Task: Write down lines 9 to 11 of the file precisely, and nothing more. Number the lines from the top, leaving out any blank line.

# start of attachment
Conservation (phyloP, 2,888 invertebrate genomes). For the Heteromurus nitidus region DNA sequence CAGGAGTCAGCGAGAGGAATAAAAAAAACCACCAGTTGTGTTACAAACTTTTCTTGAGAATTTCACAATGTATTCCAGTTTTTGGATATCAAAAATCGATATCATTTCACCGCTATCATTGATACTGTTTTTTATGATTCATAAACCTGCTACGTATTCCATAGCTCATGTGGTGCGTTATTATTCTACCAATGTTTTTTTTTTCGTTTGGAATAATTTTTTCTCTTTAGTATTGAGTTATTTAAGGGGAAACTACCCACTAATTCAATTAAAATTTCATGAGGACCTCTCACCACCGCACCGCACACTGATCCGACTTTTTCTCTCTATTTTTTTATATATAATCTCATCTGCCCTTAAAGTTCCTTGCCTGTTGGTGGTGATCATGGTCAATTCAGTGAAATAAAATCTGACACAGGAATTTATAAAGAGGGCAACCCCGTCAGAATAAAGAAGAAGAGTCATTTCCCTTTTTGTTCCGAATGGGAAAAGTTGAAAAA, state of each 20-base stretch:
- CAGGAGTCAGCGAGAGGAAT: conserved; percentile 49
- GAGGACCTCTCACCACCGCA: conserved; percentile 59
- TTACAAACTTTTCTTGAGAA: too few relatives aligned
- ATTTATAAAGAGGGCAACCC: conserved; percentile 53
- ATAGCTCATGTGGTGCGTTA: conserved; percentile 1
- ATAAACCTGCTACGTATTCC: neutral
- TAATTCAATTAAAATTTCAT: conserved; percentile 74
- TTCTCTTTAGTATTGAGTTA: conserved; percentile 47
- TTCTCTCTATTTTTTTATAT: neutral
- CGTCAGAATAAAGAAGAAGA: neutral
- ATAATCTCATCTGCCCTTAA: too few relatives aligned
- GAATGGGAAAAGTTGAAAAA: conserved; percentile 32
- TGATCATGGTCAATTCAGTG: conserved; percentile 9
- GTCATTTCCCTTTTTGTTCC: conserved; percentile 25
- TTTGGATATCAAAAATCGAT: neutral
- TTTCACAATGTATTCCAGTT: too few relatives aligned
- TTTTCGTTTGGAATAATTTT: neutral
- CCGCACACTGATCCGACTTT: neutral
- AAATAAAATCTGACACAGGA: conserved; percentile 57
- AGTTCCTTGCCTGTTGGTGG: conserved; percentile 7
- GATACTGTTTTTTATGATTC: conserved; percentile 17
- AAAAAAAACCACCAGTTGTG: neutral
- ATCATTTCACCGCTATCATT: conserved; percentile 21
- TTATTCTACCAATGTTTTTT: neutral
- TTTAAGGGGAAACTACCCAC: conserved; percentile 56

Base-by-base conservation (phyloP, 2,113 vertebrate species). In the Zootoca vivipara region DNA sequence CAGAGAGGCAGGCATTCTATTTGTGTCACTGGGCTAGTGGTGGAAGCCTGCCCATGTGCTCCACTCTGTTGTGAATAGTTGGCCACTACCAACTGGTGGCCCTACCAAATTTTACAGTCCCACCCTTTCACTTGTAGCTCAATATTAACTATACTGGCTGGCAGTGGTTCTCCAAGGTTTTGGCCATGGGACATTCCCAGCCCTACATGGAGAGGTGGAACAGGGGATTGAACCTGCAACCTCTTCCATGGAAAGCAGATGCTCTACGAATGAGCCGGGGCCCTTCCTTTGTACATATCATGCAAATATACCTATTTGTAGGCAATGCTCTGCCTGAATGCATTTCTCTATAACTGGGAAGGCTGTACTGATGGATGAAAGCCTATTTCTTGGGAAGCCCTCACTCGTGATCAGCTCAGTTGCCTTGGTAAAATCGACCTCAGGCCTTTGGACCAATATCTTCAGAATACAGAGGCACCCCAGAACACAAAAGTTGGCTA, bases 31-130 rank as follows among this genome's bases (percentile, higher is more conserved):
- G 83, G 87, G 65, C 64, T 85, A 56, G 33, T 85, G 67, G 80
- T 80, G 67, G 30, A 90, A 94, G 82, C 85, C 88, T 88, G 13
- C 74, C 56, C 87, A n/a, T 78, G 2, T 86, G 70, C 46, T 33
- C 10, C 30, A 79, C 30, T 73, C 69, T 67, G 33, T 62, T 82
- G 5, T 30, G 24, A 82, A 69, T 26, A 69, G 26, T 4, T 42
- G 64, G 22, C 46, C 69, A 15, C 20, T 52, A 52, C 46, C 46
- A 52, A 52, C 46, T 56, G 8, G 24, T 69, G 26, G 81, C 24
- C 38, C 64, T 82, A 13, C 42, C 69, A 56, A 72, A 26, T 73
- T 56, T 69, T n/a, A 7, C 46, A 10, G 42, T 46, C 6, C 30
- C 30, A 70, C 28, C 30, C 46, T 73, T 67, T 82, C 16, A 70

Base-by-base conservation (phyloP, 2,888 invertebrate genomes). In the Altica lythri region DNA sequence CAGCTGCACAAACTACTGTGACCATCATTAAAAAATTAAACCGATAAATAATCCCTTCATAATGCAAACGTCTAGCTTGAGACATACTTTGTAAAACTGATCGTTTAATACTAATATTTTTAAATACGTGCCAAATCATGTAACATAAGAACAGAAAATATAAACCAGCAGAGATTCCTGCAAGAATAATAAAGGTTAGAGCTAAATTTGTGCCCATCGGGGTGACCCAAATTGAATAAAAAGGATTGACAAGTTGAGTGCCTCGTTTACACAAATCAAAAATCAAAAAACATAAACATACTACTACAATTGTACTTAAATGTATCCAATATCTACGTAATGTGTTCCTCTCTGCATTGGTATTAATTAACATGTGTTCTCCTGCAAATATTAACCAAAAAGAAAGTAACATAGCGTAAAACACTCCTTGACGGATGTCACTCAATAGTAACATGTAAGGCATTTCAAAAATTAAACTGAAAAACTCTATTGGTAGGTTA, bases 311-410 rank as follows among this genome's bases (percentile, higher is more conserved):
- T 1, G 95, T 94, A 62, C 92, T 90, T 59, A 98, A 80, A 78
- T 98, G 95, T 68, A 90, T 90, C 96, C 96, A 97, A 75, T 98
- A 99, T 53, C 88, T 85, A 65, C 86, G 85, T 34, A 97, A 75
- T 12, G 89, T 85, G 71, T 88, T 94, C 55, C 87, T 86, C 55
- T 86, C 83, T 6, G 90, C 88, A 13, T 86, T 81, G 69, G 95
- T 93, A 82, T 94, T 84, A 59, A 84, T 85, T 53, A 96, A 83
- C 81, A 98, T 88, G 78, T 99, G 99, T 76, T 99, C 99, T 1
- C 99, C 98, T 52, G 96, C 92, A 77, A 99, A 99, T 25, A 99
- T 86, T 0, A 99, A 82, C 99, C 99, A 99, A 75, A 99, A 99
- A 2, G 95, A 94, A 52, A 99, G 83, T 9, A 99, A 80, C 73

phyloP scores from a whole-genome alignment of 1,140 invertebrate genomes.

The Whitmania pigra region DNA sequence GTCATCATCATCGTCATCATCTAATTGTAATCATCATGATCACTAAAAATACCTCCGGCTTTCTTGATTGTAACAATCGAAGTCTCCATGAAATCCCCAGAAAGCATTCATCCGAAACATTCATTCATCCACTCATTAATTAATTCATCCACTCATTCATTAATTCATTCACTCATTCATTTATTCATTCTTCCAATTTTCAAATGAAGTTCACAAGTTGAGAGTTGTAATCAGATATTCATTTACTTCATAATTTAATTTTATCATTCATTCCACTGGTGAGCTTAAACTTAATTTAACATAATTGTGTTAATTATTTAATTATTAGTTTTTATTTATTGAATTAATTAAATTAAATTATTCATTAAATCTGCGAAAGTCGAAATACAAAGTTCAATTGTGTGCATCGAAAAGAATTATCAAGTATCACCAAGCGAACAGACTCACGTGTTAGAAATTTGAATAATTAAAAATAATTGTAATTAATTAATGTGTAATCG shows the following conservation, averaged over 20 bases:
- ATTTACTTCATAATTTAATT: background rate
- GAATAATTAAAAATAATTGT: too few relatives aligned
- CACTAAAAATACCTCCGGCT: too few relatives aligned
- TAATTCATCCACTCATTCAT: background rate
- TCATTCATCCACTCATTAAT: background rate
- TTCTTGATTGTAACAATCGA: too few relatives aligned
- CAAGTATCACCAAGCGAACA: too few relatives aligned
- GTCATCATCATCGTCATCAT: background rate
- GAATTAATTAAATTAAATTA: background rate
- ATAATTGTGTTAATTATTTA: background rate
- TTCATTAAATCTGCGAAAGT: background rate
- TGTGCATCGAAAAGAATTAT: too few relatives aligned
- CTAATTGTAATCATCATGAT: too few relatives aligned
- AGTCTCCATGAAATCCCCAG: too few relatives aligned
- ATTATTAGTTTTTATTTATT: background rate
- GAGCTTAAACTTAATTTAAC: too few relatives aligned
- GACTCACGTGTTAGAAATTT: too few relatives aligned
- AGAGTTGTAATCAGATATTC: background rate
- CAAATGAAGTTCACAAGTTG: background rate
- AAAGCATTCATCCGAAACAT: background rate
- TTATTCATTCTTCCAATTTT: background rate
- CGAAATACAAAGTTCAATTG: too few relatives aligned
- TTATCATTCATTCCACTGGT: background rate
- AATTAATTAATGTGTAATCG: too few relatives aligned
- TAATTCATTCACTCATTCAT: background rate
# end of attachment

- TTCTCTTTAGTATTGAGTTA: conserved; percentile 47
- TTCTCTCTATTTTTTTATAT: neutral
- CGTCAGAATAAAGAAGAAGA: neutral